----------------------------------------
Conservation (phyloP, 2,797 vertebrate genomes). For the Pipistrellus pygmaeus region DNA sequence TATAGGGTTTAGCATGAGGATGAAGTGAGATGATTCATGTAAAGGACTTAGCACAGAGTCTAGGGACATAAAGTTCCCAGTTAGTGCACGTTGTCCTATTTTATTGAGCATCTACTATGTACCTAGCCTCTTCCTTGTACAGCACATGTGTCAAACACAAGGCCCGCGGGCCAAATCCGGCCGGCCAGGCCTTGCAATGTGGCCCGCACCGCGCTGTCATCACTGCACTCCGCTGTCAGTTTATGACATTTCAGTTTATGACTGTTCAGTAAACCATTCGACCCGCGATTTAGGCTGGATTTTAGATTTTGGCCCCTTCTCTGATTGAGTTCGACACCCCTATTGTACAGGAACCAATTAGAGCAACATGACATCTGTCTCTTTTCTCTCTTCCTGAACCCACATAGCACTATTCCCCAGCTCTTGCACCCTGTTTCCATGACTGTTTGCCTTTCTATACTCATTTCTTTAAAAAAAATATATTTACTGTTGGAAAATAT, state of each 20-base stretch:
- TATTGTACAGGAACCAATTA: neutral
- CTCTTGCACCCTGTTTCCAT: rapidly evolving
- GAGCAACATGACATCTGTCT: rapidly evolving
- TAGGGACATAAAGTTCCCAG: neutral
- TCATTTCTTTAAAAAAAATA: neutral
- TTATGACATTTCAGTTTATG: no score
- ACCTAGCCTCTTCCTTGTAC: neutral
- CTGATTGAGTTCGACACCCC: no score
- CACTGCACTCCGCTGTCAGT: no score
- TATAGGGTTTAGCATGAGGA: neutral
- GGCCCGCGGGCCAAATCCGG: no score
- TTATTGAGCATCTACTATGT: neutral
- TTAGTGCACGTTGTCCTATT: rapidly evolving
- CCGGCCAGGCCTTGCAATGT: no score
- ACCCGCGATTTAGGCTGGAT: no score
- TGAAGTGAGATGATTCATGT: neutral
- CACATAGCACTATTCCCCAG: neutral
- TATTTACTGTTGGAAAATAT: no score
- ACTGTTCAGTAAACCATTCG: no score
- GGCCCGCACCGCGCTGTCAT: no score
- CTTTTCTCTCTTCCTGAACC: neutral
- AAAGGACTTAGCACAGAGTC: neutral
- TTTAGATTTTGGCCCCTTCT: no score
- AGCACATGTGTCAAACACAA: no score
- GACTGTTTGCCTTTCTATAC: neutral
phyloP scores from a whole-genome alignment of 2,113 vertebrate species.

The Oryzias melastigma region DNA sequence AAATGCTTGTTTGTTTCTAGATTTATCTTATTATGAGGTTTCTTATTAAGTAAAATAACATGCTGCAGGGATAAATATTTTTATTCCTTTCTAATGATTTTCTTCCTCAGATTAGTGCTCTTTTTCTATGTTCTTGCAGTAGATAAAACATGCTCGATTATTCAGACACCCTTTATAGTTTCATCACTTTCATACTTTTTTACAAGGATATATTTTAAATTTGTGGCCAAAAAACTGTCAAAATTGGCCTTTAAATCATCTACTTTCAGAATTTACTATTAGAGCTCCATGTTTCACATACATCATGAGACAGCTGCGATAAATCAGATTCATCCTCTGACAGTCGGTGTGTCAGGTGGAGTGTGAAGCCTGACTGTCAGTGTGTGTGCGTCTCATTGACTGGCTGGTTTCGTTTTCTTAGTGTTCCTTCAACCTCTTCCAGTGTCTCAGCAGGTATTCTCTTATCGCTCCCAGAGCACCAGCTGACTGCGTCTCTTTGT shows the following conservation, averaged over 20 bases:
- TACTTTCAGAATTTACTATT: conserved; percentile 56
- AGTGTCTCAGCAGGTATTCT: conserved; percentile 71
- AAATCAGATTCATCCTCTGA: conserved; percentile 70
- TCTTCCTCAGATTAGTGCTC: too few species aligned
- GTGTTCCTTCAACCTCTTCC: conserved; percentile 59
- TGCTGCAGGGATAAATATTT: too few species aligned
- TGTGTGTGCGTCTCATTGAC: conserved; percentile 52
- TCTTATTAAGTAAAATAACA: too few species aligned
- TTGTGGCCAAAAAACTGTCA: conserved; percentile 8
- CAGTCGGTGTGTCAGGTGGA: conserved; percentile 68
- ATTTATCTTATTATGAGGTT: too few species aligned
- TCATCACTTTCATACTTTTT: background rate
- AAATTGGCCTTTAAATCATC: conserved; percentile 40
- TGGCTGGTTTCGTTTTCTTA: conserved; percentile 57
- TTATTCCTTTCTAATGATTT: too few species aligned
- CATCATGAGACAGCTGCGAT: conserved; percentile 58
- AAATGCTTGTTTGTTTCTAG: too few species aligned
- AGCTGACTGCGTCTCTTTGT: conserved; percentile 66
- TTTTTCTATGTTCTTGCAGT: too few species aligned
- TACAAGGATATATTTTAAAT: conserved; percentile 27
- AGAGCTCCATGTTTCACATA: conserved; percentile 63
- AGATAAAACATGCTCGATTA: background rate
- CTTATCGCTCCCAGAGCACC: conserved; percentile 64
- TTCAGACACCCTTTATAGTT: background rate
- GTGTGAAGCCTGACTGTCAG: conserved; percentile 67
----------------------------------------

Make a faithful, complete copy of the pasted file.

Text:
Conservation (phyloP, 2,797 vertebrate genomes). For the Pipistrellus pygmaeus region DNA sequence TATAGGGTTTAGCATGAGGATGAAGTGAGATGATTCATGTAAAGGACTTAGCACAGAGTCTAGGGACATAAAGTTCCCAGTTAGTGCACGTTGTCCTATTTTATTGAGCATCTACTATGTACCTAGCCTCTTCCTTGTACAGCACATGTGTCAAACACAAGGCCCGCGGGCCAAATCCGGCCGGCCAGGCCTTGCAATGTGGCCCGCACCGCGCTGTCATCACTGCACTCCGCTGTCAGTTTATGACATTTCAGTTTATGACTGTTCAGTAAACCATTCGACCCGCGATTTAGGCTGGATTTTAGATTTTGGCCCCTTCTCTGATTGAGTTCGACACCCCTATTGTACAGGAACCAATTAGAGCAACATGACATCTGTCTCTTTTCTCTCTTCCTGAACCCACATAGCACTATTCCCCAGCTCTTGCACCCTGTTTCCATGACTGTTTGCCTTTCTATACTCATTTCTTTAAAAAAAATATATTTACTGTTGGAAAATAT, state of each 20-base stretch:
- TATTGTACAGGAACCAATTA: neutral
- CTCTTGCACCCTGTTTCCAT: rapidly evolving
- GAGCAACATGACATCTGTCT: rapidly evolving
- TAGGGACATAAAGTTCCCAG: neutral
- TCATTTCTTTAAAAAAAATA: neutral
- TTATGACATTTCAGTTTATG: no score
- ACCTAGCCTCTTCCTTGTAC: neutral
- CTGATTGAGTTCGACACCCC: no score
- CACTGCACTCCGCTGTCAGT: no score
- TATAGGGTTTAGCATGAGGA: neutral
- GGCCCGCGGGCCAAATCCGG: no score
- TTATTGAGCATCTACTATGT: neutral
- TTAGTGCACGTTGTCCTATT: rapidly evolving
- CCGGCCAGGCCTTGCAATGT: no score
- ACCCGCGATTTAGGCTGGAT: no score
- TGAAGTGAGATGATTCATGT: neutral
- CACATAGCACTATTCCCCAG: neutral
- TATTTACTGTTGGAAAATAT: no score
- ACTGTTCAGTAAACCATTCG: no score
- GGCCCGCACCGCGCTGTCAT: no score
- CTTTTCTCTCTTCCTGAACC: neutral
- AAAGGACTTAGCACAGAGTC: neutral
- TTTAGATTTTGGCCCCTTCT: no score
- AGCACATGTGTCAAACACAA: no score
- GACTGTTTGCCTTTCTATAC: neutral
phyloP scores from a whole-genome alignment of 2,113 vertebrate species.

The Oryzias melastigma region DNA sequence AAATGCTTGTTTGTTTCTAGATTTATCTTATTATGAGGTTTCTTATTAAGTAAAATAACATGCTGCAGGGATAAATATTTTTATTCCTTTCTAATGATTTTCTTCCTCAGATTAGTGCTCTTTTTCTATGTTCTTGCAGTAGATAAAACATGCTCGATTATTCAGACACCCTTTATAGTTTCATCACTTTCATACTTTTTTACAAGGATATATTTTAAATTTGTGGCCAAAAAACTGTCAAAATTGGCCTTTAAATCATCTACTTTCAGAATTTACTATTAGAGCTCCATGTTTCACATACATCATGAGACAGCTGCGATAAATCAGATTCATCCTCTGACAGTCGGTGTGTCAGGTGGAGTGTGAAGCCTGACTGTCAGTGTGTGTGCGTCTCATTGACTGGCTGGTTTCGTTTTCTTAGTGTTCCTTCAACCTCTTCCAGTGTCTCAGCAGGTATTCTCTTATCGCTCCCAGAGCACCAGCTGACTGCGTCTCTTTGT shows the following conservation, averaged over 20 bases:
- TACTTTCAGAATTTACTATT: conserved; percentile 56
- AGTGTCTCAGCAGGTATTCT: conserved; percentile 71
- AAATCAGATTCATCCTCTGA: conserved; percentile 70
- TCTTCCTCAGATTAGTGCTC: too few species aligned
- GTGTTCCTTCAACCTCTTCC: conserved; percentile 59
- TGCTGCAGGGATAAATATTT: too few species aligned
- TGTGTGTGCGTCTCATTGAC: conserved; percentile 52
- TCTTATTAAGTAAAATAACA: too few species aligned
- TTGTGGCCAAAAAACTGTCA: conserved; percentile 8
- CAGTCGGTGTGTCAGGTGGA: conserved; percentile 68
- ATTTATCTTATTATGAGGTT: too few species aligned
- TCATCACTTTCATACTTTTT: background rate
- AAATTGGCCTTTAAATCATC: conserved; percentile 40
- TGGCTGGTTTCGTTTTCTTA: conserved; percentile 57
- TTATTCCTTTCTAATGATTT: too few species aligned
- CATCATGAGACAGCTGCGAT: conserved; percentile 58
- AAATGCTTGTTTGTTTCTAG: too few species aligned
- AGCTGACTGCGTCTCTTTGT: conserved; percentile 66
- TTTTTCTATGTTCTTGCAGT: too few species aligned
- TACAAGGATATATTTTAAAT: conserved; percentile 27
- AGAGCTCCATGTTTCACATA: conserved; percentile 63
- AGATAAAACATGCTCGATTA: background rate
- CTTATCGCTCCCAGAGCACC: conserved; percentile 64
- TTCAGACACCCTTTATAGTT: background rate
- GTGTGAAGCCTGACTGTCAG: conserved; percentile 67